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Race and the Censoring of Art

In 2005 the Board of Directors of the Quinlan Museum in Duluth, Georgia refused to allow artists Richard Lou and Bill Fisher to install their work. After commissioning the piece the museum board decided to censor the piece when they realized the important statement that Fisher and Lou were making concerning race and gender in our society. Below are pieces that Fisher and Lou made to protest their censorship including three press releases describing their positions.


Missing Stereotypes - Public Art Piece.

* Distributing art-posters in Duluth, Georgia

* Sending T-Shirts through the mail with same image to principles in the Jennifer Wilbanks saga.

* Artwork is downloadable at following web address:

* Produced by Bill Fisher and Richard A. Lou 2005.

* June 21, 2005

* City of Duluth, Georgia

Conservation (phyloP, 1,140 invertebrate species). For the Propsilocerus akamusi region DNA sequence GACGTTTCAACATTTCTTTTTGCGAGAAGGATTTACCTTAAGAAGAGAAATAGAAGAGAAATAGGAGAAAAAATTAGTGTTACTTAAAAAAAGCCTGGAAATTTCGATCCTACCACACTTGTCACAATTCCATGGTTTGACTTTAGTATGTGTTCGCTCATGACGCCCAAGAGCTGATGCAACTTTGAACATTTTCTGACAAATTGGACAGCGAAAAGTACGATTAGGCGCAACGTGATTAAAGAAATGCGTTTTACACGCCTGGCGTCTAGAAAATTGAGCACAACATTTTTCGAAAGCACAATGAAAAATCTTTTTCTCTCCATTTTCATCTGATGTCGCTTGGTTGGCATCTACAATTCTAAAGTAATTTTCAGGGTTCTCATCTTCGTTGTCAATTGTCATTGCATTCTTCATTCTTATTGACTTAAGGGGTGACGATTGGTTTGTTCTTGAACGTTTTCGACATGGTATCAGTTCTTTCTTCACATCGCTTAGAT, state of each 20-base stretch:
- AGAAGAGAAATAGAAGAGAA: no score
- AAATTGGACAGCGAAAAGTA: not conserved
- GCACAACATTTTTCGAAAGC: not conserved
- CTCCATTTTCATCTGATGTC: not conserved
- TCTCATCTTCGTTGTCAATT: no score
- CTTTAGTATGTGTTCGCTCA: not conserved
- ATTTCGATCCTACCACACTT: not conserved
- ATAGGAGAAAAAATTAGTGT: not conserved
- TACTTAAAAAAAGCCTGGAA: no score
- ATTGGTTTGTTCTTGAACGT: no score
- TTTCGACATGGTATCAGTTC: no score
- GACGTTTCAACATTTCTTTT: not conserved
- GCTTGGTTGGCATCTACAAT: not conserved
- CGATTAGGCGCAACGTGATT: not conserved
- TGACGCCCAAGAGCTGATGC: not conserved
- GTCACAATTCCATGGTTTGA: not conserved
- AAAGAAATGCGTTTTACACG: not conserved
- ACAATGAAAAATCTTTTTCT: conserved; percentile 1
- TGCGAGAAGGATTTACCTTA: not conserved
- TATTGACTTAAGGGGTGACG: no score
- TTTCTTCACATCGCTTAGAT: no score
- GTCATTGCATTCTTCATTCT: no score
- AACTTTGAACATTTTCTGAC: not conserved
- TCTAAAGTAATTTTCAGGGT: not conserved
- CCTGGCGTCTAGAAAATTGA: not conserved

Bill Fisher and Richard A. Lou's "Missing Stereotypes" explores the media's narration of the "Runaway Bride", Jennifer Wilbanks, and her mythically racist account of being "kidnapped" at gun point and sexually assaulted by a Hispanic man and white woman. "Missing Stereotypes" juxtaposes the media's first beloved inter-racial couple, a Hispanic man and a white woman (read here acceptable mixed-race couple by the dominant culture) - Lucy and Ricky Ricardo, as a counterpoint to Wilbank's more menacing and irresponsible account (see Emmet Till 1955 and Susan Smith 1994 or Rosewood, Florida where an entire African American town was burned to the ground) given to law enforcement regarding her "armed kidnappers." Our three questions are why did Wilbank's find it so "easy" (her words to Katie Couric) to cast a Hispanic man and a white woman as armed kidnappers and sexual predators? Why didn't the media respond appropriately to Wilbank's racist accusations that placed Latino men (an already oppressed group) and their white women companions (women - another marginalized group) in harms way? Why do we continue to allow the media to dictate what we should care about, privileging Wilbank's story over more vitally important issues such as the increasing gap between the rich and poor?